Using the right pronouns: an interview with Andy Hind
Chief Diversity Officer Antoine Andrews interviews ERG leader Andy Hind about why using the right pronouns is so important and how to be more inclusive.
Like anyone in my field, I understand the power of words. I’ve seen—and personally experienced—what can happen when words are weaponized to attack people of a certain identity, and I’ve spent a lot of time thinking about how to address that.
Using the right pronouns for people that don’t identify with one of society’s strict cisgender gender norms is the flip side of that idea. It shows respect, instead of disrespect. When we use correct pronouns, we’re showing that we support that person expressing their own true identity—which should be a basic right for everybody.
But unlike slurs or hate speech, which come from malice, failing to use the right pronouns is often a question of ignorance or simple force of habit. I’m ashamed to admit that I even struggle with it myself when I’m preoccupied or moving fast, which isn’t an excuse. It’s really important to me that I stop doing that—and it’s one of the top things that I’ve committed to improving about myself this year.
I recently sat down with Andy Hind, a talent acquisition manager and member of the Queerious (our LGBTQIA+ employee resource group) whose pronouns are they/them to talk about why it’s so important to get it right.
Andrews: Thank you for taking the time to sit down with me, Andy. I know this is an important and deeply personal topic for you. If you’re comfortable sharing, I’d like to start by hearing more about your personal journey and your perspective on why pronouns are so impactful.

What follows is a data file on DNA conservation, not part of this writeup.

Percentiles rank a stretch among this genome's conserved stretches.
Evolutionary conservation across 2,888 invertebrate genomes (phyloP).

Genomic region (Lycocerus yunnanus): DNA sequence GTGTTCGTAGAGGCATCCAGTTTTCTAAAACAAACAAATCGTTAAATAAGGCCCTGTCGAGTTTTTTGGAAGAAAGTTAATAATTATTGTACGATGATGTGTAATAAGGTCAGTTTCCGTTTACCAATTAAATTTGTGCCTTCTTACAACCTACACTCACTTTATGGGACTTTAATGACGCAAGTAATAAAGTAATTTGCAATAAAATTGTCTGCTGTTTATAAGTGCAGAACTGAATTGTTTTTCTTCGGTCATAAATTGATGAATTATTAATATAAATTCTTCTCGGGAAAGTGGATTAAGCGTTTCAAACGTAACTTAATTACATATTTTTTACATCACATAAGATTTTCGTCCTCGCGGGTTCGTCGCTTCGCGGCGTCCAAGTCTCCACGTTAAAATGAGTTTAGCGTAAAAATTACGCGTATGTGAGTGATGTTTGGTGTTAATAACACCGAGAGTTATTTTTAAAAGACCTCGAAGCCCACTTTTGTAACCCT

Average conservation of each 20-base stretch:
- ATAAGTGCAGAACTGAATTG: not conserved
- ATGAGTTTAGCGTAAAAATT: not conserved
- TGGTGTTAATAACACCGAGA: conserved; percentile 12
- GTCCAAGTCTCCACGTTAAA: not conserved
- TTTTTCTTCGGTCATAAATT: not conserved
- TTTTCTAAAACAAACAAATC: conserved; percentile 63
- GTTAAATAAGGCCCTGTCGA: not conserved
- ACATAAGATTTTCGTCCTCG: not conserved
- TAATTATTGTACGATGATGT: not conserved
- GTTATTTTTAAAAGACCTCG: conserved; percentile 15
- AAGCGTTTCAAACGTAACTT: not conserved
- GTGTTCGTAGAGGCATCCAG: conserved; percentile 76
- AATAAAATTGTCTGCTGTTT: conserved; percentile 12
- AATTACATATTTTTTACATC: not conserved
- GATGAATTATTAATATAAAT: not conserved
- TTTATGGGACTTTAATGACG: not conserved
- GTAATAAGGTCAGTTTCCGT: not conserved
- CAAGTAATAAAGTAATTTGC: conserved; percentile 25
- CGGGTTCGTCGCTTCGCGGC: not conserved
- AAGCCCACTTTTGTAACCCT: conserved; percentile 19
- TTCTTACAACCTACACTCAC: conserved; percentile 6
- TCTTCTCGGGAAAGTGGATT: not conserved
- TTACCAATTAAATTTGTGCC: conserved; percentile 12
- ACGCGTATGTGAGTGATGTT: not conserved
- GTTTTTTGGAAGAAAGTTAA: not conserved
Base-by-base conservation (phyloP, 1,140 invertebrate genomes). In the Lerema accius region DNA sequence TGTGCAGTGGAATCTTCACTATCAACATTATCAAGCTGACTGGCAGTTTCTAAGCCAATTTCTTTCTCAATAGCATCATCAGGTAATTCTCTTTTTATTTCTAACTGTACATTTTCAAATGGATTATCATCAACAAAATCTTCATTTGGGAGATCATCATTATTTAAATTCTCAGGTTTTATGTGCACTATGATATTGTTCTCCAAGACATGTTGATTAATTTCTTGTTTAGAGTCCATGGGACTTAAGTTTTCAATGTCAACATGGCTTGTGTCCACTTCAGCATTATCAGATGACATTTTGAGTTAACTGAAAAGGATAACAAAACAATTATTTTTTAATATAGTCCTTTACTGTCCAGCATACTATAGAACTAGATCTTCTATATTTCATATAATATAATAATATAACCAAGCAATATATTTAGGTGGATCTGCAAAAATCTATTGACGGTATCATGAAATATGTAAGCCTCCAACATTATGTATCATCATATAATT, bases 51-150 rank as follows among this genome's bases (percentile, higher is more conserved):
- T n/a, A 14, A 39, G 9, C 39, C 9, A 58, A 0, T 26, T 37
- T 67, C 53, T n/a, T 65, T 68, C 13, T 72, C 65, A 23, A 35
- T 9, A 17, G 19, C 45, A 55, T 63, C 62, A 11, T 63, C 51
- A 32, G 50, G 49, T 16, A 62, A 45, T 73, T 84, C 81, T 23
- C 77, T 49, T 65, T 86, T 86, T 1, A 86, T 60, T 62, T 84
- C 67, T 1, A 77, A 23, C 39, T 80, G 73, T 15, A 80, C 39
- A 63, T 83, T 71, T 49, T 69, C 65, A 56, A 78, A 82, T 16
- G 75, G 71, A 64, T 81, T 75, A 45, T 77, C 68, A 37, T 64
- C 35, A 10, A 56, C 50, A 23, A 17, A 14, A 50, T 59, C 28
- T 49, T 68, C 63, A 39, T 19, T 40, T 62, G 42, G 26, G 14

Hind: We all have pronouns. We all use pronouns. Those identifiers match your gender identity and expression. She is at the store. He went to get gas. These could identify anyone in your life—friend, family member, colleague. When you misgender someone, you are voiding their existence. It means you don’t see them or respect them.
I started using they/them pronouns by default. There aren’t a ton of options that resonated with me as a trans nonbinary person. The binary he/him and she/her weren’t an option and the other options - ze and xe - also didn’t feel right. Gender is a nebula, not a spectrum. My gender identity is as unique as the stars in the sky but we live in a world of labels, so I needed to find one that felt safe to use.
If you identify yourself as a man and everyone around you starts calling you she/her, it becomes hurtful. As our world evolves, so do we. The binary man/woman doesn’t reflect who we are anymore.
Andrews: That totally makes sense. When I think about pronouns as an expression of identity, I can completely understand why having someone disregard your pronoun would feel like a rejection of your own understanding of who you are.
Would you mind sharing a little bit about your experience when someone misgenders you?
Hind: Being misgendered honestly feels like a punch to the stomach. It has taken me years to get to where I am, and I work hard at taking care of myself. Because my physical appearance is more traditionally masculine, everyone assumes I’m a man. Customer service calls, hotels, grocery stores— I’m always addressed as ‘sir’.
It hurts so much. My default reaction is to tell them not to call me “sir.” It is amazing how awkward things get after that—even for me. In professional settings, I still often stay silent because I’m uncomfortable speaking up. It takes so much energy correcting people who misgender you. I sometimes need allies to step up for me. Other times I’ll send a note in slack reminding my colleagues to use gender neutral terms for me.
Andrews: That’s incredibly powerful to hear. I can imagine that would be absolutely exhausting—and painful.
I can also see why having allies around would be really important. I’m lucky enough to be surrounded by conscientious, mindful people who tell me if I speak thoughtlessly. I really think it’s important for leaders to have people like that around them at all times—people who will be on the lookout for unintentional aggressions and, importantly, won’t be afraid to speak up if/when they happen. Leaders need to let their colleagues know that they’re open to that kind of feedback, especially when so much feeling is on the line. Many don’t.